September 28th, 2016
First, thanks to Jacqueline for her blog earlier this month. I must apologise for the lack of posts over the last couple of weeks, but I’ve been away on holiday. I love the Italian lakes and having already visited the three most well-known ones – Garda, Maggiore and Como – we decided to try Iseo. It’s quieter and less geared up to English tourists but the scenery is fantastic, the walking/cycling is great and there’s so much to see and do using the local trains.
But I had to smile when we arrived at a little station, in the middle of nowhere, after a long walk. The train was delayed, the man in the ticket office had gone off to lunch (obligatory in Italy) and the ticket machine was broken. But there, in pride of place, was a stand containing lots of books with a notice asking readers to leave the books they’d read and feel free to take a replacement. The UK’s obviously not the only country pushing this scheme! Read the rest of this entry »
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September 9th, 2016
Still got that secret novel you’ve always wanted to write stuffed away in a notebook? Then consider being inspired to actually get it started (if not completed) at a week- long Writer’s Summer School in Swanwick, Derbyshire. This has been going for over 60 years now so clearly provides the right environment for everyone who has the urge to write, whatever genre that might be. The week is made up of workshops, presentations, talks by well-known authors plus one-to-one sessions with a tutor if you prefer.
Interested in crime writing? You can meet published and aspiring authors, chat about fascinating ways to dispose of a corpse during breakfast, and hear about real detective work from police officers themselves. Love poetry? Join the sessions with other poets, working on new themes in a supportive group setting. If you yearn to write books for children, experts are here to help you identify the best way to structure and illustrate a book that children, and a publisher of course, will love. Read the rest of this entry »
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September 1st, 2016
First, thanks to Mike for last week’s lesson on writing the perfect limerick and I hope he’ll accept my apologies for having him down as ‘Steve’ for the first few days of the blog’s life. I’ve no excuse – just absent mindedness.
In a number of our courses we stress how important it now is for writers to make their presence felt online. If you don’t promote yourself, no one is going to do it for you – and one of the best ways of doing it is to write a blog. But it’s not just writers that can benefit from a blog. Lots of businesses, large and small, are using blogs as part of their social media mix to make the public feel that they are more ‘human and approachable’. How well this part of the exercise works, is another matter – one that I’m not going to go into today. Read the rest of this entry »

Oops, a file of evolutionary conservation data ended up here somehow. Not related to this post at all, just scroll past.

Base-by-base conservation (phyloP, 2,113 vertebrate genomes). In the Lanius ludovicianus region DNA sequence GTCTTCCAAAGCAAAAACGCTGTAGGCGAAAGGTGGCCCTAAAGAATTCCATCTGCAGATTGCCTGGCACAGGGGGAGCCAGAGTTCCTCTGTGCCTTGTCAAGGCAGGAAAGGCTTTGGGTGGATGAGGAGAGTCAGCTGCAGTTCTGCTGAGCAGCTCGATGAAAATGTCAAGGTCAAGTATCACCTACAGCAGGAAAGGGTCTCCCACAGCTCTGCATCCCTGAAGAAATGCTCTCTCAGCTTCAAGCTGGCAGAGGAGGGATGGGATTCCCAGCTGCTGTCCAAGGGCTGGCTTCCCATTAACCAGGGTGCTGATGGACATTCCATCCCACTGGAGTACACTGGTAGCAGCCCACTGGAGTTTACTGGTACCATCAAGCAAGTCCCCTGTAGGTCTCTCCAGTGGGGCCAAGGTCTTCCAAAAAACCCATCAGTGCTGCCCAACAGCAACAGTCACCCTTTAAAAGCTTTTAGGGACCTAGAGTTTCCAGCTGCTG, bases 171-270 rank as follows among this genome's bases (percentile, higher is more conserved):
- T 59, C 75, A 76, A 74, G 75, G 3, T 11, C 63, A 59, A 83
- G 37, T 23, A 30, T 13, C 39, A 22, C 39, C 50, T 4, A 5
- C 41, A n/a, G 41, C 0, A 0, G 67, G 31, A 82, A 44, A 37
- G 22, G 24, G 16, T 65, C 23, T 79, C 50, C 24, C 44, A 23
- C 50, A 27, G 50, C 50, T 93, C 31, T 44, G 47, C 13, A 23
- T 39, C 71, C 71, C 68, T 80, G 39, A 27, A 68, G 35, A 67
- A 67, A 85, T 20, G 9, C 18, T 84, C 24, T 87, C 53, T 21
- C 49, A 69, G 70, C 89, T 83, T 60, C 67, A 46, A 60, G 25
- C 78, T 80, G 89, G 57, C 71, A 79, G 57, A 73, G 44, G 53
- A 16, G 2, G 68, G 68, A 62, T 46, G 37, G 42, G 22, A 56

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August 25th, 2016
The limerick can be a nifty vehicle for delivering a single, amusing idea (pun, quirky or satirical observation, etc.). Writing one is at least a good poetic exercise. Though much disparaged, in many specific cases rightly so, it is a poem in microcosm, and needs many of the standard features of a more ‘serious’ piece.
Economy, vital in both poetry and humour, is doubly important here. If you start with ‘there was a young lady from . . .’, that’s nearly 20% of your word count squandered already, with nothing original said. Such open-ended openings often fizzle out in a bland or contrived finish. Edward Lear’s pioneering pieces seem to suffer this fate, although some are redeemed by those lovely illustrations. Read the rest of this entry »
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August 19th, 2016
Last week I promised to let you know the winners of our Limerick Competition that closed at the end of July. So, ta-dah! Here they are.
First place was taken by Anthony Watts (pictured) from Somerset.
A scone is a scone is a scon,
Depending on whose side you’re on.
When writing in verse
This can prove a real curse
(Should you rhyme it with Joan or with John?) Read the rest of this entry »
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